I have been considering to fully transitioning to stock market trading as my source of income. I learned about the tax advantages of S corporations, and I'm wondering if it will be beneficial for me to conduct my market trades by forming a Delaware or Nevada S corporation.
My understating is that an S corporation would help by decreasing the FICA tax to 50% assuming I take 50% of the total trading profit as salary and the remaining 50% as distributions. For instance for a total of $100,000 profit in a year, my FICA tax would be 15.3% x $50,000 = $7,650. However, without an S corporation, my FICA tax would be 15.3% x $100,000 = $15,300. So there is a saving of $7,650. Thus, as long as the "other" costs associated with running an S corporation are less than $7,650, I should be saving money in the long-run.
Is my hypothetical analysis correct? Am I missing anything important? I'm still learning about S corporations, so any insights into my situation would be very highly appreciated! Thanks a lot!!!
Ok ... so you want to take profits off a Sch D where it is taxed as capital gains maxed at 20% for long term sales and put it on an S-Corp so you can pay SE taxes plus a higher federal tax rate ? Just to take a few expenses ?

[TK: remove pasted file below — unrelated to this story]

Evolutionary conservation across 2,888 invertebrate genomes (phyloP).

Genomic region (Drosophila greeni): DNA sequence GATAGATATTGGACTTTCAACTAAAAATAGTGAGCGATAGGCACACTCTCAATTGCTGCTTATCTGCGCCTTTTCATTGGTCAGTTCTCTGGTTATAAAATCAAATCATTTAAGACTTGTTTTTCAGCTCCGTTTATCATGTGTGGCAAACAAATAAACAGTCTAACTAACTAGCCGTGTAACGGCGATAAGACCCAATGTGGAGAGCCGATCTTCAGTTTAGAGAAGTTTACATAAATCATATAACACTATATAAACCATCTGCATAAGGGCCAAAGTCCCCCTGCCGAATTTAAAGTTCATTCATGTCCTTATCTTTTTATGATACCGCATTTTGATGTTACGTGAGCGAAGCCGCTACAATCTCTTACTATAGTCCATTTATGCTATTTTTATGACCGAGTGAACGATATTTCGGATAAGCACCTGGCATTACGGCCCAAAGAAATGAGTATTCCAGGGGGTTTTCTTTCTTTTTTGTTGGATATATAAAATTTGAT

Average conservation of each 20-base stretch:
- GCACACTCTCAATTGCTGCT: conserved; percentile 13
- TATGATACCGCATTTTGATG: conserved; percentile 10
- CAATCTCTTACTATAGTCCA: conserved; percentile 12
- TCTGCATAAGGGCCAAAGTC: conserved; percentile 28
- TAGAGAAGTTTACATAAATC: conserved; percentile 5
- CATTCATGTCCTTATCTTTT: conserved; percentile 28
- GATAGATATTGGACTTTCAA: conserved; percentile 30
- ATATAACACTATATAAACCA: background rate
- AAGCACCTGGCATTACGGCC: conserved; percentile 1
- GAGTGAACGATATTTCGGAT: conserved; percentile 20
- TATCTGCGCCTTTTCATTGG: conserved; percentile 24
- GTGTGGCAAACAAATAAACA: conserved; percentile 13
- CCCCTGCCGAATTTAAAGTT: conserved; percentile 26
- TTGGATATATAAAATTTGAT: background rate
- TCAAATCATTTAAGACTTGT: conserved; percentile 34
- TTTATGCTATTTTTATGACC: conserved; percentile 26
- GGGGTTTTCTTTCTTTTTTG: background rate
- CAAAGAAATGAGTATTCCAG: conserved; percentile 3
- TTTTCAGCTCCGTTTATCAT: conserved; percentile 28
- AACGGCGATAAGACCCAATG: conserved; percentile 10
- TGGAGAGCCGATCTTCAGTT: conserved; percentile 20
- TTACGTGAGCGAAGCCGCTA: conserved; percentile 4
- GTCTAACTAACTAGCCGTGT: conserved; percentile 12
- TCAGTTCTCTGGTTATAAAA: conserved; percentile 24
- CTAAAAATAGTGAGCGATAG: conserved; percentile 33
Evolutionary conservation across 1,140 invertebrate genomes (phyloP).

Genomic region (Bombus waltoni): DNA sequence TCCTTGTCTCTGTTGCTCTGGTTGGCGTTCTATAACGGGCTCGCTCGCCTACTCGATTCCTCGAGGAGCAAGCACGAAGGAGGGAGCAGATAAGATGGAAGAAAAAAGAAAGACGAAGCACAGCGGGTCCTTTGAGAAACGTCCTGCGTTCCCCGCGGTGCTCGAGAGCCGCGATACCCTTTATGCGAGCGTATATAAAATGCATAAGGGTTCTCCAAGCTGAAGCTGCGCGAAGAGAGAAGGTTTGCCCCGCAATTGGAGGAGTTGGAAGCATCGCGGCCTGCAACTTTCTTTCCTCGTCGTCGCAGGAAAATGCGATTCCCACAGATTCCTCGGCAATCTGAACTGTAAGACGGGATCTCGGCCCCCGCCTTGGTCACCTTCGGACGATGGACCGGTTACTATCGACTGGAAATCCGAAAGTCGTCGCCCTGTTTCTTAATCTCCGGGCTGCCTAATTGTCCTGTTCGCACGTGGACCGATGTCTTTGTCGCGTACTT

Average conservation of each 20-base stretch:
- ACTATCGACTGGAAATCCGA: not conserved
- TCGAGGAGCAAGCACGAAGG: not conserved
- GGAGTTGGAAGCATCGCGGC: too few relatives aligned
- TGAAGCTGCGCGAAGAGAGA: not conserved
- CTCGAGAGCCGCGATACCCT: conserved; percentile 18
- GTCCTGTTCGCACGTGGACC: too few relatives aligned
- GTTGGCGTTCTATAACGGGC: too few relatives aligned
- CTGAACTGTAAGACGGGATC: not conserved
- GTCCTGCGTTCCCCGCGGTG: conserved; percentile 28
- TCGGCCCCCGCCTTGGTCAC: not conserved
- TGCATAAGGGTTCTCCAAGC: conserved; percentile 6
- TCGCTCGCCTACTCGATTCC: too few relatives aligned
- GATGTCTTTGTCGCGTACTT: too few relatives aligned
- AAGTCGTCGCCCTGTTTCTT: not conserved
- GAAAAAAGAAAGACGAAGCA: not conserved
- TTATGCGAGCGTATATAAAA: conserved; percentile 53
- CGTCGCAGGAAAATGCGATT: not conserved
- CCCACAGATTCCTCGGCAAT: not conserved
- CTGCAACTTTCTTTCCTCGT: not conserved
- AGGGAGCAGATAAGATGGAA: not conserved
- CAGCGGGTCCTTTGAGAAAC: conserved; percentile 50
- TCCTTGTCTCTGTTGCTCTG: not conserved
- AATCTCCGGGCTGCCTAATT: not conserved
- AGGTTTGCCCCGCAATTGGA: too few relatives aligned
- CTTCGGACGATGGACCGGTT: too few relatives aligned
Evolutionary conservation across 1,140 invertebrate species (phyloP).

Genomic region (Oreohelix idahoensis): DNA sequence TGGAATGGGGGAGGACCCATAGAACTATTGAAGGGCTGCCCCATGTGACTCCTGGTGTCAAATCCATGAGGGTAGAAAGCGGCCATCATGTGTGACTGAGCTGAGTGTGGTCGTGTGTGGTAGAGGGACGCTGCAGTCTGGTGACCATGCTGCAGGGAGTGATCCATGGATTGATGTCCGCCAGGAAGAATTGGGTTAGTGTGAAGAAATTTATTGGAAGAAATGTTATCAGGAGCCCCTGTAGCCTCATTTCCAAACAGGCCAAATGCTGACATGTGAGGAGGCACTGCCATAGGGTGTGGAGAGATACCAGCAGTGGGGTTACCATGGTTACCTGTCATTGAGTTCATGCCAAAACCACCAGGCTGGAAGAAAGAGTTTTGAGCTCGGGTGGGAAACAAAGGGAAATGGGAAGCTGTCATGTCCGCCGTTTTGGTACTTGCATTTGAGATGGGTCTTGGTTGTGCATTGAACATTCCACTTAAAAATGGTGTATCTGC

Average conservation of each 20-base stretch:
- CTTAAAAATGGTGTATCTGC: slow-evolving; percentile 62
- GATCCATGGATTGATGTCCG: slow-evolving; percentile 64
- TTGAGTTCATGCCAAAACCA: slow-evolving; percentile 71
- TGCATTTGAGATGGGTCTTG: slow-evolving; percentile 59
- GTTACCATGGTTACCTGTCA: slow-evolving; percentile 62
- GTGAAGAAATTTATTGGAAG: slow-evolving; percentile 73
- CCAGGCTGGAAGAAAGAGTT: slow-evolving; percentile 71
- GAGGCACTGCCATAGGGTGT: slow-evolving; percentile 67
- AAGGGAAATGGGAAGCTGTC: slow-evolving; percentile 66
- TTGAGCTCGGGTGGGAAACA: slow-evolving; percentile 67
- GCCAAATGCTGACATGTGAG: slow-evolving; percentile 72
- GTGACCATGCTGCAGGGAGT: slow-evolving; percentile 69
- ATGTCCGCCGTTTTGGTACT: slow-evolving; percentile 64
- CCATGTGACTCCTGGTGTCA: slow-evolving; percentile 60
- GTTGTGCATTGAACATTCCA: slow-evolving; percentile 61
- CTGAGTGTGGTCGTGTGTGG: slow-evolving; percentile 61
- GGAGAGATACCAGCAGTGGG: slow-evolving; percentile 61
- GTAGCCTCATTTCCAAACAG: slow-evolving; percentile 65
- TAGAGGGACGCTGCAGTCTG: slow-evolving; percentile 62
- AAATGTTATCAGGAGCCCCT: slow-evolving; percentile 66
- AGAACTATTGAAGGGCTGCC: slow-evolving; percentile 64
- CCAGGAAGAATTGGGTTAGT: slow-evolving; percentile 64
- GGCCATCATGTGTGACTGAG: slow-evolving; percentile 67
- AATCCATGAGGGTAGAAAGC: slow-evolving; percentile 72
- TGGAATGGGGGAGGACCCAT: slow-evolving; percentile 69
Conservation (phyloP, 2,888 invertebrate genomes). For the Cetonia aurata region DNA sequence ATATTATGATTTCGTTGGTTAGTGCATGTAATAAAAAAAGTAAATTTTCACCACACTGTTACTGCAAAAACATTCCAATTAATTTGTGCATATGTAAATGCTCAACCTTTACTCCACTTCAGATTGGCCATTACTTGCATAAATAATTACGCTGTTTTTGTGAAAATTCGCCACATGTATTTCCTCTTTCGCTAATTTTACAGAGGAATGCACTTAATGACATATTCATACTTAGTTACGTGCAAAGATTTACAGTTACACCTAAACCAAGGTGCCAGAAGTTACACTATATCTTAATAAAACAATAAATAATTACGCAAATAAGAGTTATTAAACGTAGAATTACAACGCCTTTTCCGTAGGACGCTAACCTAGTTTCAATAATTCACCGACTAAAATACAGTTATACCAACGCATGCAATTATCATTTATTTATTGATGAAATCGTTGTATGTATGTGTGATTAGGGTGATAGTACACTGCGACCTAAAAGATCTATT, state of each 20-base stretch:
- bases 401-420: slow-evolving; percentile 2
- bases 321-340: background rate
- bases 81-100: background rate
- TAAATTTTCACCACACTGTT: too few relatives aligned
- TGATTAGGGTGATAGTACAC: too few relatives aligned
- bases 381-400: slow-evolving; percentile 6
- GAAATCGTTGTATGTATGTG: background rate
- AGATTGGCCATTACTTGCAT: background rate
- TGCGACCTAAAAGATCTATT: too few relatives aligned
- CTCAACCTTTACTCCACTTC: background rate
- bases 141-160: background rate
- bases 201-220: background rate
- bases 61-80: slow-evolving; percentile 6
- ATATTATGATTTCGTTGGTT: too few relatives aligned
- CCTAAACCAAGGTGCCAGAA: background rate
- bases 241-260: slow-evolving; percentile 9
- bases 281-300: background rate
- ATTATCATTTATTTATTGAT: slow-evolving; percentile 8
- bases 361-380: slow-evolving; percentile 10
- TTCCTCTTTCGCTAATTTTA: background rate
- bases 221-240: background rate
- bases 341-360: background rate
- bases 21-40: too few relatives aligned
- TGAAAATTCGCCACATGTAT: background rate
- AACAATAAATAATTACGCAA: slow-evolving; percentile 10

May I highly recommend you have a talk with a local tax professional to get a handle on this subject matter.
Thank you! I will be having a consultation soon. But just to add to my original post, I'm exclusively doing options trading, so the tax is short-term 30%, and my understanding was that the federal corporate tax rate is 21%? So this lower tax rate plus the savings from the FICA tax was the reason I started to think about S corporations.
...my understanding was that the federal corporate tax rate is 21%?...
That is the tax rate for C corporations. S corporations are pass-through entities (to their shareholders) and do not generally pay federal income tax. This is one reason why it is critical that you have that consultation (as @Critter suggested).
In the meantime, the following are a few resources for you.